of its spring: and both include the goodness and rich- of the land of Canaan ;) As your fathers so- ness of the land they dwelt in. Poole. journed in the land of Canaan before they came to have
and thou art come to excellent ornaments :) As any right or property in it; so you, their posterity, have jewels and rich vestments set off a beautiful person, so all along resembled the manners of Canaan, more than the successes in enterprises, rich returns in merchanthose of Abraham, Isaac, and Jacob, your ancestors. dise, and fruitfulness of the country itself, were the W. Lowth.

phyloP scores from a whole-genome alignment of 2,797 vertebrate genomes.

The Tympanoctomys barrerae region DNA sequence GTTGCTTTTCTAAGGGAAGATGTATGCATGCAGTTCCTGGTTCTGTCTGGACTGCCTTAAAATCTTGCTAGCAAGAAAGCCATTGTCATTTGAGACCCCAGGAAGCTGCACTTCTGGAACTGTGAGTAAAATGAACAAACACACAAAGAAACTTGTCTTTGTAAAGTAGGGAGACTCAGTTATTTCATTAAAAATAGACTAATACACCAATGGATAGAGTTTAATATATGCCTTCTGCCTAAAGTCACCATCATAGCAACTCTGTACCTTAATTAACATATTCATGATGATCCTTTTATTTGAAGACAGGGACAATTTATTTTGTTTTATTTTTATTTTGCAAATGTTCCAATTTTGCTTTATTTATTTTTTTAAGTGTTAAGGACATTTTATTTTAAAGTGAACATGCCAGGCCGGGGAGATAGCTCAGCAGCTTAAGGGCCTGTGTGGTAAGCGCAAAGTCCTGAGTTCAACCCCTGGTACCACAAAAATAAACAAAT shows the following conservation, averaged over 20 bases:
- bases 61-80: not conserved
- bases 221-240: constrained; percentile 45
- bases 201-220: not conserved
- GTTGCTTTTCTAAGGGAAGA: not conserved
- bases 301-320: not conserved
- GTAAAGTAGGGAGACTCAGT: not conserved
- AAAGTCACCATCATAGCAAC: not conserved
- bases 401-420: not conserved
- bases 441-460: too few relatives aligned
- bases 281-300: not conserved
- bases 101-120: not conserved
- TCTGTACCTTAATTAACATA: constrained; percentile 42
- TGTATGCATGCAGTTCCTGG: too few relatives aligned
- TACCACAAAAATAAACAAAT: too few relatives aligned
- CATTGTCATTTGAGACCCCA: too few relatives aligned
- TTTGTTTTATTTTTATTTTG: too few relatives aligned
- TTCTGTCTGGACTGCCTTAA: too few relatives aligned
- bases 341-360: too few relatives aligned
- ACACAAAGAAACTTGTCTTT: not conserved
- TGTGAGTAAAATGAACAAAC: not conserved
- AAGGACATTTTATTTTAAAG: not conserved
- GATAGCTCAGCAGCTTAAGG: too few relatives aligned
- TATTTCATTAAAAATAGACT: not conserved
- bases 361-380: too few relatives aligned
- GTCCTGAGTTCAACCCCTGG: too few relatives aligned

lustre of thy beauty, which all thy neighbours courted : - thy father was an Amorite, and thy mother an thou wast adorned with the choicest blessings of Divine Hittite.] Those are said to be our parents, in the Scrip- Providence. Poole. ture dialect, whose manners we resemble : see ver. 45 8. — thy time was the time of love ;] When I rejoiced of this chapter; John viii. 44. There is an expression in thee, and espoused thee to be My wife. Poole. of the same import in the History of Susanna, ver. 56, I spread my skirt over thee,] See Ruth iii. 9. I that seems to be copied from this text, “ () thou seed took thee under My protection, as a husband doth the of Chanaan, and not of Juda, beauty hath deceived thee, / wife. W. Lowth. and lust hath perverted thine heart.” W. Lowth. It is 9. Then washed I thee with water ; &c.] The allegory the language of indignation and reproof. Abp. New- is here continued, and declares what more was done to come. See the note on Job xxx. 29.